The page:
March Devotion


In the midst of the storms of life, it is difficult to remember that God always has a plan. God’s intellect is beyond our understanding. For example, He knows what we had for breakfast (or what we are goin to eat) on our fortieth birthday. It is the application of this idea that is empowering. If we jettison our plans in favor of His, the incredible occurs.

Are not five sparrows sold for two pennies? Yet not one of them is forgotten by God. Indeed, the very hairs of your head are all numbered. Don’t be afraid; you are worth more than many sparrows. (Luke 12:6-7)

When problems will not abate, we are tempted to abandon God’s plan for something seems more reasonable. These decisions are often made from fear. Ironically, they can be the worst choices of our lives. The chaos may momentarily be avoided, but the long term repercussions are significant.

If God understands everything, then He must know how powerful fear is in our lives. Further, if He knows that we are going to fail when tempted, why does He allow the storm at all? Just as a child in first grade cannot possibly pass an analytical geometry class, it seems unreasonable to ask us to overcome something so innate.

Thoughts such as these are spiritually crippling. Do we really believe that God is cruel, foolish, or unloving? Will He destroy us because He is careless? Would He allow something horrible into our lives knowing that we could not possibly taste victory through it?

Who shall separate us from the love of Christ? Shall trouble or hardship or persecution or famine or nakedness or danger or sword? As it is written: “For your sake we face death all day long; we are considered as sheep to be slaughtered.” No, in all these things we are more than conquerors through him who loved us. For I am convinced that either death nor life, neither angels nor demons, neither the present nor the future, nor any powers, neither height nor depth, or anything else in all creation, will be able to separate us from the love of God that is in Christ Jesus our Lord. (Romans 8:35-39)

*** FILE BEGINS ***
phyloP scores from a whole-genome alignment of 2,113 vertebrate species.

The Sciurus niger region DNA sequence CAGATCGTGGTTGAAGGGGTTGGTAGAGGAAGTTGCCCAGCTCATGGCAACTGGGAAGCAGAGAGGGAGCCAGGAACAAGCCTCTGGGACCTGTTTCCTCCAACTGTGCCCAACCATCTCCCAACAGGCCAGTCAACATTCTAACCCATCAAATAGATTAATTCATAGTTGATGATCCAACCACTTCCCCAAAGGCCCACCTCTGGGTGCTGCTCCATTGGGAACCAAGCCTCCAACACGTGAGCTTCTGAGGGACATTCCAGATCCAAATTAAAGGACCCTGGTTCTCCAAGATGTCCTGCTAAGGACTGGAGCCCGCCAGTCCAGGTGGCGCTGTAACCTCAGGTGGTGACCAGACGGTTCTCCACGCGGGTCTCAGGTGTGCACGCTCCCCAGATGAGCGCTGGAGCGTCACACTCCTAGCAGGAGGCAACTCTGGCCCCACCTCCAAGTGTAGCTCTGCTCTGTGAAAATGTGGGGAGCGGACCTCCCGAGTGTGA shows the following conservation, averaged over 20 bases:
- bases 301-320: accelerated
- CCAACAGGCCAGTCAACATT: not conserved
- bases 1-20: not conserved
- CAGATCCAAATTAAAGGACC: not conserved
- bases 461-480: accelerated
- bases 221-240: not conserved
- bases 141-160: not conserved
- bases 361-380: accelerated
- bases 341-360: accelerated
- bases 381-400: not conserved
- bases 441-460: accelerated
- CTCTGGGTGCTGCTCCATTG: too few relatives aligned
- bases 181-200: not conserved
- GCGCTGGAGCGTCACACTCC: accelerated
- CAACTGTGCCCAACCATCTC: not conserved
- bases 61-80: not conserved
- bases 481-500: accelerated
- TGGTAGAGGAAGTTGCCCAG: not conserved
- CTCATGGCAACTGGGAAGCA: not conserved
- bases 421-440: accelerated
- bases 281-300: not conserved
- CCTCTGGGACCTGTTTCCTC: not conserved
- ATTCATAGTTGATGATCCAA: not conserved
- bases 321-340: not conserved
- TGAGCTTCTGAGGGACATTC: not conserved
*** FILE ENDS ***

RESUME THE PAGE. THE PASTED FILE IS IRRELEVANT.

Nothing rattled Paul’s faith in the goodness of God. Even when he was imprisoned he never wavered. He emerged a better man from each of the storms that he faced. What may have seemed like madness to others, spiritually strengthened this apostle. This was all part of God’s perfect plan.

Today, Paul is in the loving presence of Jesus. He is enjoying the best comfort. Further, he is cheering for us as we discover our faith through the trials of life. Throughout eternity this saint will be highly honored for his incredible, unshakable, powerful, and transforming trust in God. Considering Paul’s example, how will we be remembered?



February 2018